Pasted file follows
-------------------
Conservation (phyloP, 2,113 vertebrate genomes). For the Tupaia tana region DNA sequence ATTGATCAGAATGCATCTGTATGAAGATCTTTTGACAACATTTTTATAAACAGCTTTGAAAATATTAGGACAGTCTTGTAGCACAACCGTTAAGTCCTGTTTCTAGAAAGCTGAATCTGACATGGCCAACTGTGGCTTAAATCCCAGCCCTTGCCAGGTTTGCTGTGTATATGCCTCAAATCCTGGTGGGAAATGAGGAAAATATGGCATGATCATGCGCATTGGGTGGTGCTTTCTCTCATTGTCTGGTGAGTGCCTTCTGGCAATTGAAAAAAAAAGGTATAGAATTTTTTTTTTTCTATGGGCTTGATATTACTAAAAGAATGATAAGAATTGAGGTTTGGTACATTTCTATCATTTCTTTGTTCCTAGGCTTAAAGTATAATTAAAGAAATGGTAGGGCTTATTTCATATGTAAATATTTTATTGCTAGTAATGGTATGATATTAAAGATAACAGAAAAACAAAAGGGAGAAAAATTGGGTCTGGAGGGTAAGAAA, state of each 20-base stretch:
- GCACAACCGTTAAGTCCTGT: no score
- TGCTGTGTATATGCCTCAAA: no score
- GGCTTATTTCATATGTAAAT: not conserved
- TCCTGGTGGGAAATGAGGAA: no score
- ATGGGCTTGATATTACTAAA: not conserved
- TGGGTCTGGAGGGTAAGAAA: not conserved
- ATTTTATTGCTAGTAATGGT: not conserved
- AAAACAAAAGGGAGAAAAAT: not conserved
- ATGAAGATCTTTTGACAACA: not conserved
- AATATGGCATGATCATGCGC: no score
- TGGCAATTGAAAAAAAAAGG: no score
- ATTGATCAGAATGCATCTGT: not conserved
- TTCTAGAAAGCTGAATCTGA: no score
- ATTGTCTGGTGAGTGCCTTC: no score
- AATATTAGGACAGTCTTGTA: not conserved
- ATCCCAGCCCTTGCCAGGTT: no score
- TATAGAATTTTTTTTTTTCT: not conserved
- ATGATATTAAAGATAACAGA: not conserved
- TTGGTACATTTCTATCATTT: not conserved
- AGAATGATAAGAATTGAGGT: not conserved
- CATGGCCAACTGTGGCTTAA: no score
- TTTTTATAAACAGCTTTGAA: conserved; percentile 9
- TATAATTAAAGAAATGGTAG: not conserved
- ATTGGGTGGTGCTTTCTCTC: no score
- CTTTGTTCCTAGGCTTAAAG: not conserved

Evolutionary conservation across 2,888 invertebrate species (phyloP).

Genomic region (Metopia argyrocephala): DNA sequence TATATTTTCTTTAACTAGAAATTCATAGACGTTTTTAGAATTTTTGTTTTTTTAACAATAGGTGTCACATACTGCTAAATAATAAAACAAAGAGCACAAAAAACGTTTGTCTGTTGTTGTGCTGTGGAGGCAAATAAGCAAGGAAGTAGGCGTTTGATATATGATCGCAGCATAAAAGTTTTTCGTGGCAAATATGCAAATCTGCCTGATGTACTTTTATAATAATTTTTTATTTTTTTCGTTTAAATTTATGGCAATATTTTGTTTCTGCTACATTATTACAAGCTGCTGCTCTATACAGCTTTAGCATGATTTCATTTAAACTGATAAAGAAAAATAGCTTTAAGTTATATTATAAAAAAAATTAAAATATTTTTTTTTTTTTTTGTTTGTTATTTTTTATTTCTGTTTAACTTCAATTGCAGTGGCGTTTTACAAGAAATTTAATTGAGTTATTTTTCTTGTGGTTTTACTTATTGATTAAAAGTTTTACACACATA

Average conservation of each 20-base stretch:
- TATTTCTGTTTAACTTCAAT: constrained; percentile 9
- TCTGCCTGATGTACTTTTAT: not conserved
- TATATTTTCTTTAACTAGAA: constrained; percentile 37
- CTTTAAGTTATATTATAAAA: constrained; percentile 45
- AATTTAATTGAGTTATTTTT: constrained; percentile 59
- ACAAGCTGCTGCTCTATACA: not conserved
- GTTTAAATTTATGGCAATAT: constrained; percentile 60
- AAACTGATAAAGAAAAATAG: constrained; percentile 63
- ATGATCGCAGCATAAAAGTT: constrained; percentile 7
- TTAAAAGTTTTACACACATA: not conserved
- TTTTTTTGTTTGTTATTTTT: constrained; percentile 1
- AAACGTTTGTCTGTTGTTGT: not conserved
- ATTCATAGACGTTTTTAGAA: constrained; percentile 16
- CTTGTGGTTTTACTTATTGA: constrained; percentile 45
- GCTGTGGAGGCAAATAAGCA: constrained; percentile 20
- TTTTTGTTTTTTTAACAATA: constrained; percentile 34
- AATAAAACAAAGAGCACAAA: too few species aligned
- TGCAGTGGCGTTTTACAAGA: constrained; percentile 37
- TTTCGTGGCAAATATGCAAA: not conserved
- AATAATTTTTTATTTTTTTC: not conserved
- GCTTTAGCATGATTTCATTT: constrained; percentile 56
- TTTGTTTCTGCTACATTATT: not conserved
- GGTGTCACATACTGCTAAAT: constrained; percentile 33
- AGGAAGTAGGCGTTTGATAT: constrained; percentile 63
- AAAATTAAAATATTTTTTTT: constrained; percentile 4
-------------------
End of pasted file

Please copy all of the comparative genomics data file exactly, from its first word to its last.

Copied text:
Conservation (phyloP, 2,113 vertebrate genomes). For the Tupaia tana region DNA sequence ATTGATCAGAATGCATCTGTATGAAGATCTTTTGACAACATTTTTATAAACAGCTTTGAAAATATTAGGACAGTCTTGTAGCACAACCGTTAAGTCCTGTTTCTAGAAAGCTGAATCTGACATGGCCAACTGTGGCTTAAATCCCAGCCCTTGCCAGGTTTGCTGTGTATATGCCTCAAATCCTGGTGGGAAATGAGGAAAATATGGCATGATCATGCGCATTGGGTGGTGCTTTCTCTCATTGTCTGGTGAGTGCCTTCTGGCAATTGAAAAAAAAAGGTATAGAATTTTTTTTTTTCTATGGGCTTGATATTACTAAAAGAATGATAAGAATTGAGGTTTGGTACATTTCTATCATTTCTTTGTTCCTAGGCTTAAAGTATAATTAAAGAAATGGTAGGGCTTATTTCATATGTAAATATTTTATTGCTAGTAATGGTATGATATTAAAGATAACAGAAAAACAAAAGGGAGAAAAATTGGGTCTGGAGGGTAAGAAA, state of each 20-base stretch:
- GCACAACCGTTAAGTCCTGT: no score
- TGCTGTGTATATGCCTCAAA: no score
- GGCTTATTTCATATGTAAAT: not conserved
- TCCTGGTGGGAAATGAGGAA: no score
- ATGGGCTTGATATTACTAAA: not conserved
- TGGGTCTGGAGGGTAAGAAA: not conserved
- ATTTTATTGCTAGTAATGGT: not conserved
- AAAACAAAAGGGAGAAAAAT: not conserved
- ATGAAGATCTTTTGACAACA: not conserved
- AATATGGCATGATCATGCGC: no score
- TGGCAATTGAAAAAAAAAGG: no score
- ATTGATCAGAATGCATCTGT: not conserved
- TTCTAGAAAGCTGAATCTGA: no score
- ATTGTCTGGTGAGTGCCTTC: no score
- AATATTAGGACAGTCTTGTA: not conserved
- ATCCCAGCCCTTGCCAGGTT: no score
- TATAGAATTTTTTTTTTTCT: not conserved
- ATGATATTAAAGATAACAGA: not conserved
- TTGGTACATTTCTATCATTT: not conserved
- AGAATGATAAGAATTGAGGT: not conserved
- CATGGCCAACTGTGGCTTAA: no score
- TTTTTATAAACAGCTTTGAA: conserved; percentile 9
- TATAATTAAAGAAATGGTAG: not conserved
- ATTGGGTGGTGCTTTCTCTC: no score
- CTTTGTTCCTAGGCTTAAAG: not conserved

Evolutionary conservation across 2,888 invertebrate species (phyloP).

Genomic region (Metopia argyrocephala): DNA sequence TATATTTTCTTTAACTAGAAATTCATAGACGTTTTTAGAATTTTTGTTTTTTTAACAATAGGTGTCACATACTGCTAAATAATAAAACAAAGAGCACAAAAAACGTTTGTCTGTTGTTGTGCTGTGGAGGCAAATAAGCAAGGAAGTAGGCGTTTGATATATGATCGCAGCATAAAAGTTTTTCGTGGCAAATATGCAAATCTGCCTGATGTACTTTTATAATAATTTTTTATTTTTTTCGTTTAAATTTATGGCAATATTTTGTTTCTGCTACATTATTACAAGCTGCTGCTCTATACAGCTTTAGCATGATTTCATTTAAACTGATAAAGAAAAATAGCTTTAAGTTATATTATAAAAAAAATTAAAATATTTTTTTTTTTTTTTGTTTGTTATTTTTTATTTCTGTTTAACTTCAATTGCAGTGGCGTTTTACAAGAAATTTAATTGAGTTATTTTTCTTGTGGTTTTACTTATTGATTAAAAGTTTTACACACATA

Average conservation of each 20-base stretch:
- TATTTCTGTTTAACTTCAAT: constrained; percentile 9
- TCTGCCTGATGTACTTTTAT: not conserved
- TATATTTTCTTTAACTAGAA: constrained; percentile 37
- CTTTAAGTTATATTATAAAA: constrained; percentile 45
- AATTTAATTGAGTTATTTTT: constrained; percentile 59
- ACAAGCTGCTGCTCTATACA: not conserved
- GTTTAAATTTATGGCAATAT: constrained; percentile 60
- AAACTGATAAAGAAAAATAG: constrained; percentile 63
- ATGATCGCAGCATAAAAGTT: constrained; percentile 7
- TTAAAAGTTTTACACACATA: not conserved
- TTTTTTTGTTTGTTATTTTT: constrained; percentile 1
- AAACGTTTGTCTGTTGTTGT: not conserved
- ATTCATAGACGTTTTTAGAA: constrained; percentile 16
- CTTGTGGTTTTACTTATTGA: constrained; percentile 45
- GCTGTGGAGGCAAATAAGCA: constrained; percentile 20
- TTTTTGTTTTTTTAACAATA: constrained; percentile 34
- AATAAAACAAAGAGCACAAA: too few species aligned
- TGCAGTGGCGTTTTACAAGA: constrained; percentile 37
- TTTCGTGGCAAATATGCAAA: not conserved
- AATAATTTTTTATTTTTTTC: not conserved
- GCTTTAGCATGATTTCATTT: constrained; percentile 56
- TTTGTTTCTGCTACATTATT: not conserved
- GGTGTCACATACTGCTAAAT: constrained; percentile 33
- AGGAAGTAGGCGTTTGATAT: constrained; percentile 63
- AAAATTAAAATATTTTTTTT: constrained; percentile 4